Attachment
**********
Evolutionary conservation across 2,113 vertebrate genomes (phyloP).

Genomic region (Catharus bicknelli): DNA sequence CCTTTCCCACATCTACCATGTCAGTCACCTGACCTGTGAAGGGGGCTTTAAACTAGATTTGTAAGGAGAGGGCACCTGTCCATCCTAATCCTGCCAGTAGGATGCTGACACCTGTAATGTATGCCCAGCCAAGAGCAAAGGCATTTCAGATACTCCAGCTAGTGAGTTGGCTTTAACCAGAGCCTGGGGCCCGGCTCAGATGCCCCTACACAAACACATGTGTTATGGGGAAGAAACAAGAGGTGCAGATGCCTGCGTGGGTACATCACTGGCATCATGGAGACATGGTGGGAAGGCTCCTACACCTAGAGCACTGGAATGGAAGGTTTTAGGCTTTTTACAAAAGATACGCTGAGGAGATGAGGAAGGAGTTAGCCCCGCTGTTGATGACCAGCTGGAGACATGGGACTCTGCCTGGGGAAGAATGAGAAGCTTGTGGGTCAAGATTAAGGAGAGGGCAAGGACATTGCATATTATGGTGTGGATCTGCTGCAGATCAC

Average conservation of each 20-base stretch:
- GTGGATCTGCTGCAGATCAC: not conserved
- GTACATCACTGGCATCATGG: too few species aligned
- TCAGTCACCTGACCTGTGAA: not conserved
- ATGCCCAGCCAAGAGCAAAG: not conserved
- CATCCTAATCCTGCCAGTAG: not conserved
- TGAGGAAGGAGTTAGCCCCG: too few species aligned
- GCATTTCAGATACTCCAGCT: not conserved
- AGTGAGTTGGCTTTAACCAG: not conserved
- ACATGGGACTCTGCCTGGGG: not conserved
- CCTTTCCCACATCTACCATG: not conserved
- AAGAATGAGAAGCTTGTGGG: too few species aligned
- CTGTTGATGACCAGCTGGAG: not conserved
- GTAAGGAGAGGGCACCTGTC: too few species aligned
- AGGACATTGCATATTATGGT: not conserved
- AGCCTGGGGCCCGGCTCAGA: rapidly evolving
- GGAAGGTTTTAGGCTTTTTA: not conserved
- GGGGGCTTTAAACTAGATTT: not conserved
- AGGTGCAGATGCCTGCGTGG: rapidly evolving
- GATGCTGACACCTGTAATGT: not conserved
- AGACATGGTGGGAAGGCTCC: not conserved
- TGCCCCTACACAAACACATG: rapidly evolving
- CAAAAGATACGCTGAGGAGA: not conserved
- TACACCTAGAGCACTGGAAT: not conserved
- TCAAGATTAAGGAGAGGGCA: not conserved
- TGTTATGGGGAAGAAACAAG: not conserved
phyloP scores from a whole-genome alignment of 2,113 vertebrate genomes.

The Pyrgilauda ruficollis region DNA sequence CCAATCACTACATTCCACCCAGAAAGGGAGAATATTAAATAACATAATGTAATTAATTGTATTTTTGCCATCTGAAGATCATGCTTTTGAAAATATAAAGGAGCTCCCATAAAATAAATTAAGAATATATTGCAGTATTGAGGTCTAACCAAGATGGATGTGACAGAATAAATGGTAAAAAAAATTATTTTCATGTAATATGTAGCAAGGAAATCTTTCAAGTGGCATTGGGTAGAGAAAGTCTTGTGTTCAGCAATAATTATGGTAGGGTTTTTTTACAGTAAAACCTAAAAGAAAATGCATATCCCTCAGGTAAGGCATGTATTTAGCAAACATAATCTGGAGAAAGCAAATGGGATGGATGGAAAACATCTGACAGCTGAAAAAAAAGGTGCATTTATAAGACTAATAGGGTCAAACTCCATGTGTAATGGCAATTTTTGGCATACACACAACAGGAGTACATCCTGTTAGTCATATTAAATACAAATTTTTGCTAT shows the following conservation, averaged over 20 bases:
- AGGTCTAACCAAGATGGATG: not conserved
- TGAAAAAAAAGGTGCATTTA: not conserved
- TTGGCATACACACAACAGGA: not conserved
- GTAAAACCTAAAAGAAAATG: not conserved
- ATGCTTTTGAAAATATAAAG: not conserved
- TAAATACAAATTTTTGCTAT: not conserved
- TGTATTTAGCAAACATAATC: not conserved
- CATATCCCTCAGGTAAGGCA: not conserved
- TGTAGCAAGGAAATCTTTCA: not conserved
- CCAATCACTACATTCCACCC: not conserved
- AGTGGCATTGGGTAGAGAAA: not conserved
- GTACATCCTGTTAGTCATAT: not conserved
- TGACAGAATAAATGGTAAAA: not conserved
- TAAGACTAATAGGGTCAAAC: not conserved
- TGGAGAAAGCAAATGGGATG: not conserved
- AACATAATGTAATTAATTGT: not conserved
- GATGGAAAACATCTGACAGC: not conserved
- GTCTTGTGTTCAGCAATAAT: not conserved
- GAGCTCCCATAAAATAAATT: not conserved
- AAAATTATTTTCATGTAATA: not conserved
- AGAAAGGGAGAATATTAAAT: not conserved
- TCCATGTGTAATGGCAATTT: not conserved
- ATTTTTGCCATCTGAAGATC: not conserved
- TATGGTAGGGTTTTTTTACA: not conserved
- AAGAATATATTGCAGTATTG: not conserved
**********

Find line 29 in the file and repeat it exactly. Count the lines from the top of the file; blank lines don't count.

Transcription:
phyloP scores from a whole-genome alignment of 2,113 vertebrate genomes.